ACC: Early eplerenone may cut STEMI mortality by 1/3

SAN FRANCISCO—Adding eplerenone to standard treatment may reduce the risk of cardiovascular mortality and heart failure after MI, according to results of a late-breaking clinical trial presented March 10 at the American College of Cardiology (ACC) scientific session. The treatment could be a potential game-changer if results are sustained, according to panelists.

Gilles Montalescot, MD, PhD, professor of cardiology and head of the cardiac care unit at Pitié-Salpétrière Hospital in Paris, and colleagues enrolled 1,012 patients presenting to the emergency room with acute STEMI and no evidence of heart failure in the REMINDER (Reduction of Heart Failure Morbidity in Patients with Acute STEMI) trial.

Clinical trial and registry data show between 8.6 percent and 40 percent of patients will be diagnosed with heart failure within 30 days of an MI.

Elevated aldosterone at STEMI admission has deleterious effects, such as sodium retention and endothelial dysfunction, Montalescot pointed out. Aldosterone also can increase blood pressure. Eplerenone counteracts aldosterone, and is currently approved to treat hypertension. Eplerenone also is approved and recommended in Europe and the U.S. in patients with heart failure; however, it is hardly ever used in practice.

In the randomized, double-blind trial, patients were randomized as early as possible after diagnosis and by 24 hours.

Patients were excluded on the basis of several criteria: a known ejection fraction of less than 40 percent or any history of heart failure, implanted cardioverter-defibrillator, known renal insufficiency, uncontrolled hypotension and any other clinically significant coexisting condition.

The composite primary endpoint was time to first occurrence of cardiovascular mortality, re-hospitalization or extended initial hospital stay due to diagnosis of heart failure or sustained ventricular tachycardia or ventricular fibrillation and at one-month post-randomization, an ejection fraction of 40 percent or lower and an elevation of brain natriuretic peptide (BNP) and its associated protein (NT-proBNP) after one month.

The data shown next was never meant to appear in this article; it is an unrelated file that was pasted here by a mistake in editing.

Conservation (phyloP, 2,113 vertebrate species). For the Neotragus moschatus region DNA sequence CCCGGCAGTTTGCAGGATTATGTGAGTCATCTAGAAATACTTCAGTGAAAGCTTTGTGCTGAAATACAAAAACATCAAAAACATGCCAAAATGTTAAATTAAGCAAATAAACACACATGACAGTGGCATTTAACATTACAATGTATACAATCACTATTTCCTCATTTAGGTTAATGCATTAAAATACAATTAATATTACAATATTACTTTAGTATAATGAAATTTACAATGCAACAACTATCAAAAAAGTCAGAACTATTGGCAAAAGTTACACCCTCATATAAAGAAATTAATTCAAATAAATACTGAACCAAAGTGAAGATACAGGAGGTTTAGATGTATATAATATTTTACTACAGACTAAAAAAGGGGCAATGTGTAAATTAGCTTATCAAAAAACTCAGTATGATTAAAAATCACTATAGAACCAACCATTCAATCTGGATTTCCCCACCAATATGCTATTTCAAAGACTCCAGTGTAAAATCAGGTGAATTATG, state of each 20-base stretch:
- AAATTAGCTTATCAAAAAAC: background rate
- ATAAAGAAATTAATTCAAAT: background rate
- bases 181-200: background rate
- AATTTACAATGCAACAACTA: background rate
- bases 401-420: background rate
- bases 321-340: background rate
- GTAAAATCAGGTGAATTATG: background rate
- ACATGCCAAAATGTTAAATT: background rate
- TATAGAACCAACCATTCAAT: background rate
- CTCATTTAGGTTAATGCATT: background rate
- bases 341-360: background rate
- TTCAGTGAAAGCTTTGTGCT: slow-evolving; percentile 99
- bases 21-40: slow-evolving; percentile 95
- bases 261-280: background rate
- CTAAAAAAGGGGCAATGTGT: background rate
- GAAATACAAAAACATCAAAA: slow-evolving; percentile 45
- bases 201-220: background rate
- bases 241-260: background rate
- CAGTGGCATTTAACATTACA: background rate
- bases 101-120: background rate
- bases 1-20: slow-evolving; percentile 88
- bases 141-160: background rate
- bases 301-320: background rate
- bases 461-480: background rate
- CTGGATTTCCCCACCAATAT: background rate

A total of 506 patients were enrolled in the eplerenone arm and 506 were randomized to the placebo arm. Both groups also received standard therapy.

After a mean follow-up of 10.5 months, patients on eplerenone had any of the outcomes less often than those receiving placebo (18.4 vs. 9.6 percent). Overall, patients taking eplerenone were 38 percent less likely to have poor outcomes than those given a placebo.

A total of 16 percent of patients on eplerenone had an elevation of BNP/NT or proBNP after one month, compared with 25.9 percent receiving placebo. Adverse events rates were similar in both groups.

“This is the first randomized trial to test a mineralocorticoid receptor agonist during the acute phase of heart attack, and the results suggest a clinical benefit,” said Montalescot.

Panelist Miguel A. Quinones, MD, of Methodist DeBakey Cardiology Associates in Houston, noted that the trial had accomplished a difficult task. The study population was low-risk (the mortality rate was 0.4 percent) and was receiving standard treatment, which makes it very difficult to demonstrate benefits.

“Despite this, a benefit was observed with eplerenone to prevent adverse outcomes and subclinical heart failure,” Montalescot said.

The regimen has the potential to be a “game-changer” if results can be demonstrated with three-to-five year data, said Quinones.

“Confirmation in a higher-risk population with a longer follow-up would be important to support this new strategy,” added Montalescot. The ongoing ALBATROSS [Aldosterone Blockade Early After Acute MI] study is investigating this hypothesis.

Finally, REMINDER indicated that short-term use of eplerenone seems to be safe when patients with renal failure are excluded, according to Quinones.